How Costco Saved Thanksgiving

Thanksgiving 2013 will likely be remembered as the year that Black Friday took over the holiday, with stores like Wal-Mart Stores  (NYSE: WMT  ) opening its doors at 6 p.m. instead of waiting for the clock to strike midnight. Most retailers did the same, afraid of losing potential sales by opening later.

But Costco Wholesale (NASDAQ: COST  ) refused to open its doors on Thanksgiving, instead giving its employees the day off. While this move certainly generated some positive PR for the company, it actually makes business sense as well.

A different model
The traditional retail business model is simple. The store buys merchandise at one price, sells it at a higher price, and what's left over after operating costs is the store's profit. In other words, the more stuff you sell, the more profit you make.

Costco, however, is not a traditional retailer. Costco is a warehouse club, where shoppers must buy and maintain an annual membership in order to shop there. In return, members get extremely low prices on many goods, with Costco only marking up items by about 15%.

What this means is that most of Costco's profit comes from membership fees, not selling products. In the last fiscal year, membership fees made up about 75% of Costco's operating profit. So for Costco, it's not about selling more stuff, it's about getting more members. And opening on Thanksgiving doesn't accomplish that goal.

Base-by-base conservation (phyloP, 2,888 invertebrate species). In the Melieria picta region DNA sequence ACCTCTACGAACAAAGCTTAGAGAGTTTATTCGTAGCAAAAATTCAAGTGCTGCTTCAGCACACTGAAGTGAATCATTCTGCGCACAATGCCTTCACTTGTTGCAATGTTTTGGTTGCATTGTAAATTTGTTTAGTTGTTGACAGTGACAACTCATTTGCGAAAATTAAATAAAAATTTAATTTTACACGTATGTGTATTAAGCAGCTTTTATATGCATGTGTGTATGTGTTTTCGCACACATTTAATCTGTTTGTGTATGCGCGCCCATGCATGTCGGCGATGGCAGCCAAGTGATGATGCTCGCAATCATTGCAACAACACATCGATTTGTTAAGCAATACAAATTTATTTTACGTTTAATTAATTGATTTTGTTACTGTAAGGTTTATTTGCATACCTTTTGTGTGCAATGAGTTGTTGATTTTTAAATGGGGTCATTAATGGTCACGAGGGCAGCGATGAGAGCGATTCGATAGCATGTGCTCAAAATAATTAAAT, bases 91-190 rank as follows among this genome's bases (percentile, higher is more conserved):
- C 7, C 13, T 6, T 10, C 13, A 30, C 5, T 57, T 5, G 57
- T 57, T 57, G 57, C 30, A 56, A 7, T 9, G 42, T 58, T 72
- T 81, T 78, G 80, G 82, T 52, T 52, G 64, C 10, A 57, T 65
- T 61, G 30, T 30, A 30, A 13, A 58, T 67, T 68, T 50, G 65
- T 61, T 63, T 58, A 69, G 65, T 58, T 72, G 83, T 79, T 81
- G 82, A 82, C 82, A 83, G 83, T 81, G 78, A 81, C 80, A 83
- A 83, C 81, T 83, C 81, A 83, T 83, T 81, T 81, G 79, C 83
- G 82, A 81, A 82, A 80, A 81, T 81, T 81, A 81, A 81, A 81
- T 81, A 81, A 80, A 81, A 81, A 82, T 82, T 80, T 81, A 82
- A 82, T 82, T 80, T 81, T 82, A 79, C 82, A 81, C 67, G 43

The people showing up to Costco on Black Friday are likely already members, as the membership fee would make most of the deals less attractive. It stands to reason, then, that opening on Thanksgiving wouldn't result in too many new memberships. This makes the choice for Costco simple.

On the one hand, the company could open on Thanksgiving, deprive its employees of the holiday, and do essentially nothing for its bottom line. On the other hand, the company could remain closed, give its employees Thanksgiving off, and enjoy the PR benefits of being one of the few retailers that didn't ruin Thanksgiving. It's a no brainer for the company.

No choice for Wal-Mart
Wal-Mart isn't so lucky. There is a relatively fixed amount of money that will be spent by consumers this holiday season, and every retailer is trying to get as big a piece as possible. If one big retailer opens its doors earlier than others, not following suit would mean some of that money will be gone by the time any customers get to competitors.

Wal-Mart really has no choice than to match what other retailers are doing, since it can't afford to lose any of those sales. This creates a PR problem, as people begin blaming the company for stealing away Thanksgiving from both consumers as well as employees. Couple that with the PR nightmare caused by Black Friday itself, with reports of customers fighting over towels, of all things, and other ridiculous behavior within its stores. Nothing deters me from shopping somewhere like the prospect of a fistfight over cheap towels.

Black Friday, and now "Brown Thursday," or whatever Thanksgiving ends up being called, represents a standoff for retailers. There's no turning back now, and I expect shopping on Thanksgiving to become the norm. If anything this hurts retailers, with two days of heavy discounting instead of just one. I doubt that this will spur more spending, as consumers are likely going to spend the same amount regardless of whether there are sales on Thanksgiving. In retail's quest for more revenue, profits are being sacrificed.

The bottom line